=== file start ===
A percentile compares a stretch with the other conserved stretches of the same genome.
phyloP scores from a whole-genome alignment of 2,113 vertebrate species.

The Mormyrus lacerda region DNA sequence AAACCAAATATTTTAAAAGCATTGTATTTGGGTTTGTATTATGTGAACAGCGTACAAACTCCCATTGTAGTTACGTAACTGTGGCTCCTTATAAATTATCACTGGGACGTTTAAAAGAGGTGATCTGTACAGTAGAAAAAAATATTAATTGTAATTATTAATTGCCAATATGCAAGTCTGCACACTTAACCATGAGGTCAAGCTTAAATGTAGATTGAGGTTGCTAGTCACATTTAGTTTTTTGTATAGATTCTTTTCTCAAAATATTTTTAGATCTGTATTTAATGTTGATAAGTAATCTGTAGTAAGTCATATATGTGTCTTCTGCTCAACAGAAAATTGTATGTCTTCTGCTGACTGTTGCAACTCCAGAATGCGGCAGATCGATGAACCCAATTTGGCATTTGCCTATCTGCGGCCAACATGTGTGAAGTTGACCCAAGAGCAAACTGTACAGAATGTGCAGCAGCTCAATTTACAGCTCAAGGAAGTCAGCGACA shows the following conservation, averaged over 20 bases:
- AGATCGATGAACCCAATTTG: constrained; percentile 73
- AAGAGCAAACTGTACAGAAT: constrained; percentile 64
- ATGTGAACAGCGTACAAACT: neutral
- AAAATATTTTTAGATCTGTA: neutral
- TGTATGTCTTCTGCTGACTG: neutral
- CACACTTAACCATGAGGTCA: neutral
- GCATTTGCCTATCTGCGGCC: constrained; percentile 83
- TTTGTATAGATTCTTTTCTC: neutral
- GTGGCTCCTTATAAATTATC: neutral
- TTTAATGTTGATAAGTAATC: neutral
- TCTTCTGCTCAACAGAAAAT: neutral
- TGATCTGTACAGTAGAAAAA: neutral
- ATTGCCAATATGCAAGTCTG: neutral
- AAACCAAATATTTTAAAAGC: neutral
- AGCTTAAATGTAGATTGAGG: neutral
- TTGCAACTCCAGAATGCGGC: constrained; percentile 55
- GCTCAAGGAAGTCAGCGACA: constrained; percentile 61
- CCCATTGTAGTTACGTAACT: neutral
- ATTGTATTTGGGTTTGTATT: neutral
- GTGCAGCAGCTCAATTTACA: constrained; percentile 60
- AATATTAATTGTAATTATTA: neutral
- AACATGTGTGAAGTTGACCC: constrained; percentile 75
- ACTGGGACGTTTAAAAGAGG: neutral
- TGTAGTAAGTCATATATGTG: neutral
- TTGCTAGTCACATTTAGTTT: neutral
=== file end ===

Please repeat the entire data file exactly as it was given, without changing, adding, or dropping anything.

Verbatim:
A percentile compares a stretch with the other conserved stretches of the same genome.
phyloP scores from a whole-genome alignment of 2,113 vertebrate species.

The Mormyrus lacerda region DNA sequence AAACCAAATATTTTAAAAGCATTGTATTTGGGTTTGTATTATGTGAACAGCGTACAAACTCCCATTGTAGTTACGTAACTGTGGCTCCTTATAAATTATCACTGGGACGTTTAAAAGAGGTGATCTGTACAGTAGAAAAAAATATTAATTGTAATTATTAATTGCCAATATGCAAGTCTGCACACTTAACCATGAGGTCAAGCTTAAATGTAGATTGAGGTTGCTAGTCACATTTAGTTTTTTGTATAGATTCTTTTCTCAAAATATTTTTAGATCTGTATTTAATGTTGATAAGTAATCTGTAGTAAGTCATATATGTGTCTTCTGCTCAACAGAAAATTGTATGTCTTCTGCTGACTGTTGCAACTCCAGAATGCGGCAGATCGATGAACCCAATTTGGCATTTGCCTATCTGCGGCCAACATGTGTGAAGTTGACCCAAGAGCAAACTGTACAGAATGTGCAGCAGCTCAATTTACAGCTCAAGGAAGTCAGCGACA shows the following conservation, averaged over 20 bases:
- AGATCGATGAACCCAATTTG: constrained; percentile 73
- AAGAGCAAACTGTACAGAAT: constrained; percentile 64
- ATGTGAACAGCGTACAAACT: neutral
- AAAATATTTTTAGATCTGTA: neutral
- TGTATGTCTTCTGCTGACTG: neutral
- CACACTTAACCATGAGGTCA: neutral
- GCATTTGCCTATCTGCGGCC: constrained; percentile 83
- TTTGTATAGATTCTTTTCTC: neutral
- GTGGCTCCTTATAAATTATC: neutral
- TTTAATGTTGATAAGTAATC: neutral
- TCTTCTGCTCAACAGAAAAT: neutral
- TGATCTGTACAGTAGAAAAA: neutral
- ATTGCCAATATGCAAGTCTG: neutral
- AAACCAAATATTTTAAAAGC: neutral
- AGCTTAAATGTAGATTGAGG: neutral
- TTGCAACTCCAGAATGCGGC: constrained; percentile 55
- GCTCAAGGAAGTCAGCGACA: constrained; percentile 61
- CCCATTGTAGTTACGTAACT: neutral
- ATTGTATTTGGGTTTGTATT: neutral
- GTGCAGCAGCTCAATTTACA: constrained; percentile 60
- AATATTAATTGTAATTATTA: neutral
- AACATGTGTGAAGTTGACCC: constrained; percentile 75
- ACTGGGACGTTTAAAAGAGG: neutral
- TGTAGTAAGTCATATATGTG: neutral
- TTGCTAGTCACATTTAGTTT: neutral